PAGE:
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    Free, publicly-accessible full text available April 5, 2025
  3. Tracking characters and locations throughout a story can help improve the understanding of its plot structure. Prior research has analyzed characters and locations from text independently without grounding characters to their locations in narrative time. Here, we address this gap by proposing a new spatial relationship categorization task. The objective of the task is to assign a spatial relationship category for every character and location co-mention within a window of text, taking into consideration linguistic context, narrative tense, and temporal scope. To this end, we annotate spatial relationships in approximately 2500 book excerpts and train a model using contextual embeddings as features to predict these relationships. When applied to a set of books, this model allows us to test several hypotheses on mobility and domestic space, revealing that protagonists are more mobile than non-central characters and that women as characters tend to occupy more interior space than men. Overall, our work is the first step towards joint modeling and analysis of characters and places in narrative text.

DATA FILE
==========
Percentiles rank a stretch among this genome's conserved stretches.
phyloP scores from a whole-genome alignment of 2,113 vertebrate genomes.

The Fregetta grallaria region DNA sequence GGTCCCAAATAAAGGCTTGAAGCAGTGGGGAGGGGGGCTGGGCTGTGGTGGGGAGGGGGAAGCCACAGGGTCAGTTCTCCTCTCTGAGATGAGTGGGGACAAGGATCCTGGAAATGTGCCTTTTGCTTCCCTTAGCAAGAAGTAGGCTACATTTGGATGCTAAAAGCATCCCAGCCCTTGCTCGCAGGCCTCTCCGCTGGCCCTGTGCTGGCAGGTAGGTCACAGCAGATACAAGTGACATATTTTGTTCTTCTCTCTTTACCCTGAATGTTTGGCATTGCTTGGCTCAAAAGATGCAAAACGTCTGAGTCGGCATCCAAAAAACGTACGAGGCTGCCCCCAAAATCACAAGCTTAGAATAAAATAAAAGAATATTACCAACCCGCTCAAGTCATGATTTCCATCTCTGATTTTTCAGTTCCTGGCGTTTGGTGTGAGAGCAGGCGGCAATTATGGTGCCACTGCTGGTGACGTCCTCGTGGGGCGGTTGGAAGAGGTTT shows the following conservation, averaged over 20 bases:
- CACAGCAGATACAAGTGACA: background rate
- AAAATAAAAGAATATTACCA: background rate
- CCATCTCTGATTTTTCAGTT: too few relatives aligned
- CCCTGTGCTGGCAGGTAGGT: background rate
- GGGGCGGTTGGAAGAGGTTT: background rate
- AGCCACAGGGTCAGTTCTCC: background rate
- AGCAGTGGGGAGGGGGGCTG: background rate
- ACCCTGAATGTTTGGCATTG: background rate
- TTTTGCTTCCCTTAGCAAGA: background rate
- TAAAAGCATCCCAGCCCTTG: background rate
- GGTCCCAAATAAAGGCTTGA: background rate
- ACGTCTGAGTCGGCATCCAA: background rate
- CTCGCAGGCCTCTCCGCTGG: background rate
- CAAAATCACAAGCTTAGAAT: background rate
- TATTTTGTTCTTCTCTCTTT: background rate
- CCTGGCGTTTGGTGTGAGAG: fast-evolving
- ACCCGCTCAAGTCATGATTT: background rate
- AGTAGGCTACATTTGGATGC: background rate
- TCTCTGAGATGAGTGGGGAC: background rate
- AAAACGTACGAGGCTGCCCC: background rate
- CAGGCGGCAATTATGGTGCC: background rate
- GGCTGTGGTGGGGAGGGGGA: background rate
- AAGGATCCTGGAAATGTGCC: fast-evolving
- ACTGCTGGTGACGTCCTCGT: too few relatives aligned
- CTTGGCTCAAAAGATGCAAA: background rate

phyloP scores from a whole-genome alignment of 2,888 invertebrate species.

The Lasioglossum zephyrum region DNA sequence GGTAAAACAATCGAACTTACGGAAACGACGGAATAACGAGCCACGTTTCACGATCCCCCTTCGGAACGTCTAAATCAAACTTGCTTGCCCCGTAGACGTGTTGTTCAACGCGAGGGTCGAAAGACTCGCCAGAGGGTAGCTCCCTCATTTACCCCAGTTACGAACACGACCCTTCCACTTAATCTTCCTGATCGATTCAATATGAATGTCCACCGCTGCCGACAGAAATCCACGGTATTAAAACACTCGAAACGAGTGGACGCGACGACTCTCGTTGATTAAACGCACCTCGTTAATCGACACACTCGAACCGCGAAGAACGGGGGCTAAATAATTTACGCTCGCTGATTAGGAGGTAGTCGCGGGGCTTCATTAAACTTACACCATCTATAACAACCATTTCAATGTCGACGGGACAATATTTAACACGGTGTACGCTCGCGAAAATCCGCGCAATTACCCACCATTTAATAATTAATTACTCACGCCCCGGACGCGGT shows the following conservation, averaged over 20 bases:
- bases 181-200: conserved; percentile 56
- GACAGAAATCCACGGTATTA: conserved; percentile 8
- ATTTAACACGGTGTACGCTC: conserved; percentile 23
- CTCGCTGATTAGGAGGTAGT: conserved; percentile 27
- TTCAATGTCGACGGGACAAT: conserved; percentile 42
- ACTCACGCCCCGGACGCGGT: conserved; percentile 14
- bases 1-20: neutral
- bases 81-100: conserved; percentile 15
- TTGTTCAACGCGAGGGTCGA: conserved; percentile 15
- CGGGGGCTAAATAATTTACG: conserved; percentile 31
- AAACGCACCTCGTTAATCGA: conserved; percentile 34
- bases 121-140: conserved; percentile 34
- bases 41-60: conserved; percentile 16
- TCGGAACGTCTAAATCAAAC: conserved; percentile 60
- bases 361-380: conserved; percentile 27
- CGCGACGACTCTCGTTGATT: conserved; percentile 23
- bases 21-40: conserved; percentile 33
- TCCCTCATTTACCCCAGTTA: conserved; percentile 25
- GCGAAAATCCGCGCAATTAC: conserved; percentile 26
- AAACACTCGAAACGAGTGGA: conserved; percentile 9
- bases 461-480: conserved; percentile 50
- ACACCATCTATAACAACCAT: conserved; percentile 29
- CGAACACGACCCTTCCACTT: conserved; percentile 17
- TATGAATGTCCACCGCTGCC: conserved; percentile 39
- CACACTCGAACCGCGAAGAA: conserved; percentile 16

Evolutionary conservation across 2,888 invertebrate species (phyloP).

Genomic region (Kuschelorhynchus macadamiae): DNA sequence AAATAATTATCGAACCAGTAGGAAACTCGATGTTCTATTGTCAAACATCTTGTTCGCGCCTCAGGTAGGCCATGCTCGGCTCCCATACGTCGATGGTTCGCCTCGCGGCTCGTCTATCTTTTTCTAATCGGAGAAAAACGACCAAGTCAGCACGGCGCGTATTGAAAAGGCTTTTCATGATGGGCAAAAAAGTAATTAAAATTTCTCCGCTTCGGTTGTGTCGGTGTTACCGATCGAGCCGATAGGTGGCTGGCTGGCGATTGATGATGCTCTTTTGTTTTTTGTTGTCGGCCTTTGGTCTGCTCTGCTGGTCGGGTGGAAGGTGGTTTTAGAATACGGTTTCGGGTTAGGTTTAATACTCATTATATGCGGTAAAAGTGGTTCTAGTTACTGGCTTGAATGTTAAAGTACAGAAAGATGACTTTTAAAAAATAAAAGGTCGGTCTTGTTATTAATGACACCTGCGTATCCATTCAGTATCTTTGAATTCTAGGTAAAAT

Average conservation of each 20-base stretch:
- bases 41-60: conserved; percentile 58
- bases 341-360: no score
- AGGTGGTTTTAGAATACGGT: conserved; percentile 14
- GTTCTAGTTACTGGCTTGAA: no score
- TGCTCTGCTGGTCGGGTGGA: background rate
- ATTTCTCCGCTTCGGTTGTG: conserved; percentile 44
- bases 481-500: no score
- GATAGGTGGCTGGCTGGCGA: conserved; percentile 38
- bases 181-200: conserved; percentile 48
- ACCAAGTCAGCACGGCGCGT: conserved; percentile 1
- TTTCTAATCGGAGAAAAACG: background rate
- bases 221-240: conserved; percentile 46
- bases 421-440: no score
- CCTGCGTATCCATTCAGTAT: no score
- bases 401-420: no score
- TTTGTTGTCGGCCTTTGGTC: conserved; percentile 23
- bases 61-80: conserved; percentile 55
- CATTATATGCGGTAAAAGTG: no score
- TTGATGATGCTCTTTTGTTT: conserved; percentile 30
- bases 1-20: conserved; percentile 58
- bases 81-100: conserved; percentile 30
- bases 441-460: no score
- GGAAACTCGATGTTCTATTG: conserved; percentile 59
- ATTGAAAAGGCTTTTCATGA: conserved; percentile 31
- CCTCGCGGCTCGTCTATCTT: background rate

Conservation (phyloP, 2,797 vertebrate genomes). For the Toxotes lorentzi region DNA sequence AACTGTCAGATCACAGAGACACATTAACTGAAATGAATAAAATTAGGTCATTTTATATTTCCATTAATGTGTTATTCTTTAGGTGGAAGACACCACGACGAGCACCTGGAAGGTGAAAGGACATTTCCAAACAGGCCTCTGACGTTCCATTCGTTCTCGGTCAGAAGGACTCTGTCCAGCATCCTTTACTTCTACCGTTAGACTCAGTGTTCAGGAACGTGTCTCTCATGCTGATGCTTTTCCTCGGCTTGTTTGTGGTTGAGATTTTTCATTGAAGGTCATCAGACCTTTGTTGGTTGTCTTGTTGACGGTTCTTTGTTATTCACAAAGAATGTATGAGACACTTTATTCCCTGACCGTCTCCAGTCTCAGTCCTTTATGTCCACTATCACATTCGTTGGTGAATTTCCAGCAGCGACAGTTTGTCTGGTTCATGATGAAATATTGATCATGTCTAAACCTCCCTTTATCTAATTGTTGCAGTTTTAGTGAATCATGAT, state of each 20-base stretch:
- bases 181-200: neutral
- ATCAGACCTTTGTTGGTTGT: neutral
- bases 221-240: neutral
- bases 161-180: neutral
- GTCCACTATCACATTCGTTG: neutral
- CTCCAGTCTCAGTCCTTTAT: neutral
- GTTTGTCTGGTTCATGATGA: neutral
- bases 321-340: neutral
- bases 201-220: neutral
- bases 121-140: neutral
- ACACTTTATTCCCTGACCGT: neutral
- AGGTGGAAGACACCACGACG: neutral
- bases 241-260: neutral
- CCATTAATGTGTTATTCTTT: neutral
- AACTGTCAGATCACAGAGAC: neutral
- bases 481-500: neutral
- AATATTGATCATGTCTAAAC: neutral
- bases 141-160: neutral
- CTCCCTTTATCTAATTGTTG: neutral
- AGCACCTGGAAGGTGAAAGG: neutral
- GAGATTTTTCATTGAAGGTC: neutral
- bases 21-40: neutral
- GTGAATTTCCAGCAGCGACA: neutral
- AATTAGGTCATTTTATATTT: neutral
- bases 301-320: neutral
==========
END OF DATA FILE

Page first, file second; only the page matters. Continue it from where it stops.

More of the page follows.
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  4. Abstract Heliconius butterflies, a speciose genus of Müllerian mimics, represent a classic example of an adaptive radiation that includes a range of derived dietary, life history, physiological and neural traits. However, key lineages within the genus, and across the broader Heliconiini tribe, lack genomic resources, limiting our understanding of how adaptive and neutral processes shaped genome evolution during their radiation. Here, we generate highly contiguous genome assemblies for nine Heliconiini, 29 additional reference-assembled genomes, and improve 10 existing assemblies. Altogether, we provide a dataset of annotated genomes for a total of 63 species, including 58 species within the Heliconiini tribe. We use this extensive dataset to generate a robust and dated heliconiine phylogeny, describe major patterns of introgression, explore the evolution of genome architecture, and the genomic basis of key innovations in this enigmatic group, including an assessment of the evolution of putative regulatory regions at the Heliconius stem. Our work illustrates how the increased resolution provided by such dense genomic sampling improves our power to generate and test gene-phenotype hypotheses, and precisely characterize how genomes evolve.